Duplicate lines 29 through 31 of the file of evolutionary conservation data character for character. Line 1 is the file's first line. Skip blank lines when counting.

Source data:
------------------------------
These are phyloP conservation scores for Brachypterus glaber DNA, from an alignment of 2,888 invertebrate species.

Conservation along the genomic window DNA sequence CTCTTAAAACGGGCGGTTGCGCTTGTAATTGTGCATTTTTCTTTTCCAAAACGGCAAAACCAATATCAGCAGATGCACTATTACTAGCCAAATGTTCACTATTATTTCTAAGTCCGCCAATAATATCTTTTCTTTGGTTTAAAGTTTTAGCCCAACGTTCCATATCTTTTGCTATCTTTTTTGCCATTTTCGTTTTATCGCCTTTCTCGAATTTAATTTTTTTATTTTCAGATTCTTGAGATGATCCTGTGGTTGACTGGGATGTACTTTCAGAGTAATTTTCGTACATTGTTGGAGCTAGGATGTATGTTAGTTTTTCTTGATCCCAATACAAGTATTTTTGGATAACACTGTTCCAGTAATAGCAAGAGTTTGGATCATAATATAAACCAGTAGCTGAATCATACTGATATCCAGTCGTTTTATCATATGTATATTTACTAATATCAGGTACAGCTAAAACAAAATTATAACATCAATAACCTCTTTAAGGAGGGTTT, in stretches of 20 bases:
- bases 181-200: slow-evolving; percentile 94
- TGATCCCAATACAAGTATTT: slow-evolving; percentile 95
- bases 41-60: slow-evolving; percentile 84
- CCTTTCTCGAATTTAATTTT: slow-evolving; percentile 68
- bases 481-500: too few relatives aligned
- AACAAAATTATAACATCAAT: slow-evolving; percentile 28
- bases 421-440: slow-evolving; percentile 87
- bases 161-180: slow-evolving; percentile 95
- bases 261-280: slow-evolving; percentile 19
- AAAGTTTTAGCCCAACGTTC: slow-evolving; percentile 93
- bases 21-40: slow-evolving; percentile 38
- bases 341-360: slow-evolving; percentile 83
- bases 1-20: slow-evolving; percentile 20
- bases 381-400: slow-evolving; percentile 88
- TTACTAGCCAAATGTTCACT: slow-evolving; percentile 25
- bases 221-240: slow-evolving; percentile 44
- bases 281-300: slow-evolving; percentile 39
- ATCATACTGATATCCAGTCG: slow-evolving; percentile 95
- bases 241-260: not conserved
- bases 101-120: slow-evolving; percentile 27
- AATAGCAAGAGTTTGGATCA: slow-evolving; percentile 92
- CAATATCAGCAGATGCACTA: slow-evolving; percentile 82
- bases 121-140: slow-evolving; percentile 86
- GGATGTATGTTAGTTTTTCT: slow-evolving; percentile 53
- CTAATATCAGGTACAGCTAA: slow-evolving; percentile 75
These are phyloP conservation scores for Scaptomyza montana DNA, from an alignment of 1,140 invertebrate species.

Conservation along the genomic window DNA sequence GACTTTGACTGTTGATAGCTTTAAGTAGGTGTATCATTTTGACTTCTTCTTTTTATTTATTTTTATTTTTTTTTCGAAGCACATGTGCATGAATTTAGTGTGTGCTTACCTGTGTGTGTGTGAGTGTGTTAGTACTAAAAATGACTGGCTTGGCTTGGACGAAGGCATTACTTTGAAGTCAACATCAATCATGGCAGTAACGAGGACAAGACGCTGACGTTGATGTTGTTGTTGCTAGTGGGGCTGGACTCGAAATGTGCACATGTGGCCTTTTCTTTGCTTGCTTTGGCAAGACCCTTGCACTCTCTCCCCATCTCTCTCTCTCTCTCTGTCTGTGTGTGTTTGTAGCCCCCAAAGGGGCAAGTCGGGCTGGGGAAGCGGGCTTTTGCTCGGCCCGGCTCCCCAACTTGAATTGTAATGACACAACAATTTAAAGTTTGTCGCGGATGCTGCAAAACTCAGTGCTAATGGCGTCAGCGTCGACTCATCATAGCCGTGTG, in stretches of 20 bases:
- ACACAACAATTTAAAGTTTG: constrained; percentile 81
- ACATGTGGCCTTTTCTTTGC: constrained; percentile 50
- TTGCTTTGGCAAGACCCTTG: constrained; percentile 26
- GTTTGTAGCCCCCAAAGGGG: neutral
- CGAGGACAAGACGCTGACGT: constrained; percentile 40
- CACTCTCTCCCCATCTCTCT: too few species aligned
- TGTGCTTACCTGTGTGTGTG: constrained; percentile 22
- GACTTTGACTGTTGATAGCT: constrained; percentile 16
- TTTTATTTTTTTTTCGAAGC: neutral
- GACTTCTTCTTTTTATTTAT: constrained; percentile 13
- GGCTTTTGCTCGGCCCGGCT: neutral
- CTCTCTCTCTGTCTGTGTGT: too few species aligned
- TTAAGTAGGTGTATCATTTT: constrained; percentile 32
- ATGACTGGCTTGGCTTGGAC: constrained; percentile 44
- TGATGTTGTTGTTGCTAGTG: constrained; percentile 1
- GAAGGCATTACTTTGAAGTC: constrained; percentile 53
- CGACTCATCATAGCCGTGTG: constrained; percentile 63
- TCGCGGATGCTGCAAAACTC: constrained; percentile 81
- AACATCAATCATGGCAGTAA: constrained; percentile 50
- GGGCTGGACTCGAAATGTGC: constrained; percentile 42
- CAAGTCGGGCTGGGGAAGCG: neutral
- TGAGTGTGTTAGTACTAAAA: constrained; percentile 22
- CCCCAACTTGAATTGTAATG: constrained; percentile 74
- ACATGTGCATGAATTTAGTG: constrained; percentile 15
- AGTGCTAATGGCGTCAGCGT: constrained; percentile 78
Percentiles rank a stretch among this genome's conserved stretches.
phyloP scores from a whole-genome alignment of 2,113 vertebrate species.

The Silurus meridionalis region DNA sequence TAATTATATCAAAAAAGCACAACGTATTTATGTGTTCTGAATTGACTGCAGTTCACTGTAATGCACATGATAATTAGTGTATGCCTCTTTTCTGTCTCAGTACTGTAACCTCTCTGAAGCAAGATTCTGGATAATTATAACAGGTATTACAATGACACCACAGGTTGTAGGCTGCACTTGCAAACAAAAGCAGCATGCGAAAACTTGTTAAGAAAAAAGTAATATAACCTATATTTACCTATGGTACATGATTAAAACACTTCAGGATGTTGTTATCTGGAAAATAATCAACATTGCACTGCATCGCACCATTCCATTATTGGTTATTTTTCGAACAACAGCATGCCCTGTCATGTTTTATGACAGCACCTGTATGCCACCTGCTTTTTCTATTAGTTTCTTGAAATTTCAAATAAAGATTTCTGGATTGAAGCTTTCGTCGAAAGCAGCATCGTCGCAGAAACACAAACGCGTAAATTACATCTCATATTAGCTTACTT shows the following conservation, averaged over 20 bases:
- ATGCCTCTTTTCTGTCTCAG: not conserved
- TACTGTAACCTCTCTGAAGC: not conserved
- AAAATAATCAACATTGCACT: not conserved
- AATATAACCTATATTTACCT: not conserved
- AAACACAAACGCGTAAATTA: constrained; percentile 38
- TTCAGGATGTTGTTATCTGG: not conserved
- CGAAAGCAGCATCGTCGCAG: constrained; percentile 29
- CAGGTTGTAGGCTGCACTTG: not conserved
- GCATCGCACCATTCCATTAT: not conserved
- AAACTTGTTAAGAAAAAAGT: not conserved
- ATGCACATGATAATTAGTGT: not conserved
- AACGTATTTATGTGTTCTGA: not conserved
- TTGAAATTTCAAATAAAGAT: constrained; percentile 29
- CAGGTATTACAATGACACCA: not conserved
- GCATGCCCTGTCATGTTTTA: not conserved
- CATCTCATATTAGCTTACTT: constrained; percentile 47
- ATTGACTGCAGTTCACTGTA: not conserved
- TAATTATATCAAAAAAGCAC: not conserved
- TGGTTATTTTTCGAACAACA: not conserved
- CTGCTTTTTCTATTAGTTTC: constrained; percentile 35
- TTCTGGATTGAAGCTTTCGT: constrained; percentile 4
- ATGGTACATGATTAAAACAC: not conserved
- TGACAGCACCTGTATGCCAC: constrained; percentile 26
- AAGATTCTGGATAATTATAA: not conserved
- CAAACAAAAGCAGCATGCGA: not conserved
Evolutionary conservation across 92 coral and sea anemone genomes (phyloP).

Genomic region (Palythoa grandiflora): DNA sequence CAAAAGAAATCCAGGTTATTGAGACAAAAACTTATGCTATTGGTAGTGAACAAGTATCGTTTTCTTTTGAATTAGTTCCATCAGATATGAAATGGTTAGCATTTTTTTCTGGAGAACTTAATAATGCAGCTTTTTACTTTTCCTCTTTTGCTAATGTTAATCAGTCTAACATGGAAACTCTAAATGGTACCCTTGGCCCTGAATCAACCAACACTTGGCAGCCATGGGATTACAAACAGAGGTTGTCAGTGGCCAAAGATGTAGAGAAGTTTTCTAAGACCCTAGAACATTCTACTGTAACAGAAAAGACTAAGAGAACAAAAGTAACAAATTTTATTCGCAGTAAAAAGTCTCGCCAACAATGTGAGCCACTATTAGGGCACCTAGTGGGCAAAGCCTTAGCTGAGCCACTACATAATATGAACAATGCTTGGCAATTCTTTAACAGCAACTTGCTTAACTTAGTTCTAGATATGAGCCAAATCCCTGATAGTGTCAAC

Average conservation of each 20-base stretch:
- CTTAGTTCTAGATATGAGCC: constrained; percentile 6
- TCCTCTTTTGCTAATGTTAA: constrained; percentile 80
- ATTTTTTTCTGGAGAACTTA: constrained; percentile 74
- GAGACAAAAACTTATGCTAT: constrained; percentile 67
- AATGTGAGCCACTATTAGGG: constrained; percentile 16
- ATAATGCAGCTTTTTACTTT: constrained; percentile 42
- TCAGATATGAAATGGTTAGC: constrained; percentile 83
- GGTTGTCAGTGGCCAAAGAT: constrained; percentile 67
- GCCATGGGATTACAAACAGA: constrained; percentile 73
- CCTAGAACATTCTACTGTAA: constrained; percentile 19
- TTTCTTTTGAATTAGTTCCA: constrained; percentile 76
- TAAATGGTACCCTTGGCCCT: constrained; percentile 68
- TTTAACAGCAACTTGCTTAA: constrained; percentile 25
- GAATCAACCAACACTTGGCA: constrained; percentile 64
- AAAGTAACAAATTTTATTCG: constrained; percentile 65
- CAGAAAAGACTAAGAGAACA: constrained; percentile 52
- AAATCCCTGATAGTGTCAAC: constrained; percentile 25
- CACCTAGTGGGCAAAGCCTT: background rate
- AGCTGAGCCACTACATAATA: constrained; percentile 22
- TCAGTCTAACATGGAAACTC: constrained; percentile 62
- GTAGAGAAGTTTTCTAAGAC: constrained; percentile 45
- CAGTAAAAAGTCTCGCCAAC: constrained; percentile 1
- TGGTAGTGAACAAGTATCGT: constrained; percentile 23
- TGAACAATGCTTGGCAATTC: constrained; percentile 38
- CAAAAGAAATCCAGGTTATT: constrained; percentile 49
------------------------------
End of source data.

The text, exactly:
Conservation along the genomic window DNA sequence GACTTTGACTGTTGATAGCTTTAAGTAGGTGTATCATTTTGACTTCTTCTTTTTATTTATTTTTATTTTTTTTTCGAAGCACATGTGCATGAATTTAGTGTGTGCTTACCTGTGTGTGTGTGAGTGTGTTAGTACTAAAAATGACTGGCTTGGCTTGGACGAAGGCATTACTTTGAAGTCAACATCAATCATGGCAGTAACGAGGACAAGACGCTGACGTTGATGTTGTTGTTGCTAGTGGGGCTGGACTCGAAATGTGCACATGTGGCCTTTTCTTTGCTTGCTTTGGCAAGACCCTTGCACTCTCTCCCCATCTCTCTCTCTCTCTCTGTCTGTGTGTGTTTGTAGCCCCCAAAGGGGCAAGTCGGGCTGGGGAAGCGGGCTTTTGCTCGGCCCGGCTCCCCAACTTGAATTGTAATGACACAACAATTTAAAGTTTGTCGCGGATGCTGCAAAACTCAGTGCTAATGGCGTCAGCGTCGACTCATCATAGCCGTGTG, in stretches of 20 bases:
- ACACAACAATTTAAAGTTTG: constrained; percentile 81
- ACATGTGGCCTTTTCTTTGC: constrained; percentile 50